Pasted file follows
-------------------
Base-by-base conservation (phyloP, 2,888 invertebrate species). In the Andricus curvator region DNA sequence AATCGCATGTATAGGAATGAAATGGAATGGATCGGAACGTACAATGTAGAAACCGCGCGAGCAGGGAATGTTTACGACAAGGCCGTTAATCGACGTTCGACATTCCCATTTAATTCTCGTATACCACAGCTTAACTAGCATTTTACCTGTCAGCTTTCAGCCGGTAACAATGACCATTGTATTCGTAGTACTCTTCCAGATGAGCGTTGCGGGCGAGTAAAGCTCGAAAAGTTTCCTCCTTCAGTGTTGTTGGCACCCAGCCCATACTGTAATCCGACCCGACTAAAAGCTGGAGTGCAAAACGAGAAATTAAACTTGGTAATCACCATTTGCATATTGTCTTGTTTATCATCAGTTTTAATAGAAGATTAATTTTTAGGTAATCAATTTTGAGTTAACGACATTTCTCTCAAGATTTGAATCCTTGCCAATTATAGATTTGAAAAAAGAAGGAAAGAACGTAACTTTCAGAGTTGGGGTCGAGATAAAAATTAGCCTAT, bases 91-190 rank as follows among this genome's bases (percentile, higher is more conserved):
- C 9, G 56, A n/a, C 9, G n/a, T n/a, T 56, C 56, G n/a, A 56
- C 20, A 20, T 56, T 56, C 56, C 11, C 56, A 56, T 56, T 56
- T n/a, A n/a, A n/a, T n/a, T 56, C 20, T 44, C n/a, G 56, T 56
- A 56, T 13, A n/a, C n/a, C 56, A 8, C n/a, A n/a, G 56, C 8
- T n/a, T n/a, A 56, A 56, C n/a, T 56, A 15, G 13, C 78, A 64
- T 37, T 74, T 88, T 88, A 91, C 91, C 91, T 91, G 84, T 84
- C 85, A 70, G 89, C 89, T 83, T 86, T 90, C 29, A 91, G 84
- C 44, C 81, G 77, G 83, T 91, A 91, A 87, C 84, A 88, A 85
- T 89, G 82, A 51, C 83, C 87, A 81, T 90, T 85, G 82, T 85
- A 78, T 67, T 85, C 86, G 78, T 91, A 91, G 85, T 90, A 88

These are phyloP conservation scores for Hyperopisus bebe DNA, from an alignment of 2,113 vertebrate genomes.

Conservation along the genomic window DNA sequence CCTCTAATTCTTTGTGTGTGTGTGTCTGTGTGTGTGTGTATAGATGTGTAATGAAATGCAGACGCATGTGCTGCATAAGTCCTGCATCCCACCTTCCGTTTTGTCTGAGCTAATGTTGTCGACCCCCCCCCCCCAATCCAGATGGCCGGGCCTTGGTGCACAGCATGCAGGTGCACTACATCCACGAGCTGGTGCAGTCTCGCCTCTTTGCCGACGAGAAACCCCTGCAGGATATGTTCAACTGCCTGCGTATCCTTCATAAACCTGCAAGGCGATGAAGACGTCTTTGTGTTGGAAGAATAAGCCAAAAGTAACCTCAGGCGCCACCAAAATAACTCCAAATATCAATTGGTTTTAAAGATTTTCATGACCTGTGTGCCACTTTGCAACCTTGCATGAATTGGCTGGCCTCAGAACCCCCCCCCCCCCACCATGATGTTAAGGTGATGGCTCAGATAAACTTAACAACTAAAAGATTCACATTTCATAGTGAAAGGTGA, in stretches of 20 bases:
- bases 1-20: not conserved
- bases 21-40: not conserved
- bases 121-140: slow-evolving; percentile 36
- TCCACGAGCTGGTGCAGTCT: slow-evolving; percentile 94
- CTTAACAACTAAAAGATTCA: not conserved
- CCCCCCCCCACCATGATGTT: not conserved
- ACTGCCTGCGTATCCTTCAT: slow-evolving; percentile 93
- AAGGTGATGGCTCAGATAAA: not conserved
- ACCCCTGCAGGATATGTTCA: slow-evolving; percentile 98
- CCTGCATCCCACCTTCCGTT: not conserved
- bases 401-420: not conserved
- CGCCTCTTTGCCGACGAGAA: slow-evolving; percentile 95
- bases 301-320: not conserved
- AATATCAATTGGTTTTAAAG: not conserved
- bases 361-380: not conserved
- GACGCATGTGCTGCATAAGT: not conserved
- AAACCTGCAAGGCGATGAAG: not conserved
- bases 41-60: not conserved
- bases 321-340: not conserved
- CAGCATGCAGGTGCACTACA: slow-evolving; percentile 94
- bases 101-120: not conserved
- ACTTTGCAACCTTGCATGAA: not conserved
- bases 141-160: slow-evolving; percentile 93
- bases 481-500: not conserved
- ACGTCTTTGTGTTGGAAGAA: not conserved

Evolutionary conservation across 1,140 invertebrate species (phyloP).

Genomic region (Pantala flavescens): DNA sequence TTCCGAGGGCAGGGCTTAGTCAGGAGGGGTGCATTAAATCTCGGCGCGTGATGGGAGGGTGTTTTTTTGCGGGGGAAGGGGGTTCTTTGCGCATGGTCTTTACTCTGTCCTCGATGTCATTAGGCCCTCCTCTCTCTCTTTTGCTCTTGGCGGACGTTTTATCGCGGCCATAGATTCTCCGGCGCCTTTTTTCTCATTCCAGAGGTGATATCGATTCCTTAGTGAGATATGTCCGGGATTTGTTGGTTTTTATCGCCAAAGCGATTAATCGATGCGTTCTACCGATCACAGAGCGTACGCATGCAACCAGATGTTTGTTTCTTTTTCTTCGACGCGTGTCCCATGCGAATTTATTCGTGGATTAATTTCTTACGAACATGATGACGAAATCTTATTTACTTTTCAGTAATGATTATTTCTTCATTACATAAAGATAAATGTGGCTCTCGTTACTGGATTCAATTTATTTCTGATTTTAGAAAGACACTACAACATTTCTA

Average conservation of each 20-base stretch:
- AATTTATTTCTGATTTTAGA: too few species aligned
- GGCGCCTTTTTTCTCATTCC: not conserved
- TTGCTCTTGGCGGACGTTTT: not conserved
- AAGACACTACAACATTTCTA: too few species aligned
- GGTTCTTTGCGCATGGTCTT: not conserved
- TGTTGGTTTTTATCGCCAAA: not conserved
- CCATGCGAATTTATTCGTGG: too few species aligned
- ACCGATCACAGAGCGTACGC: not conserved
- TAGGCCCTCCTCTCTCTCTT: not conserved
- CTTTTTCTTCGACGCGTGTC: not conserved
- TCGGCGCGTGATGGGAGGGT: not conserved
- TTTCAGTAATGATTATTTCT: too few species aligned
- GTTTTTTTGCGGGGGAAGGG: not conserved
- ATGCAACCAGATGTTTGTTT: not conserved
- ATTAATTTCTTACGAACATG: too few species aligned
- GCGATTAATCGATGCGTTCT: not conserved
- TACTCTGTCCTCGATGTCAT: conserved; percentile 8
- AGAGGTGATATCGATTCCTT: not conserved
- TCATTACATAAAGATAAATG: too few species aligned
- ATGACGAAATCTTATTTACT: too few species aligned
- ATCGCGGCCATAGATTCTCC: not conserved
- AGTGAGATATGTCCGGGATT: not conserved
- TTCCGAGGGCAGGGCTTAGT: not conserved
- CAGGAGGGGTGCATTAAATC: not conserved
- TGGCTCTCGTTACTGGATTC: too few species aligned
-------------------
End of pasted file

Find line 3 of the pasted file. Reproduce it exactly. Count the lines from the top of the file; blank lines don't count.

- C 20, A 20, T 56, T 56, C 56, C 11, C 56, A 56, T 56, T 56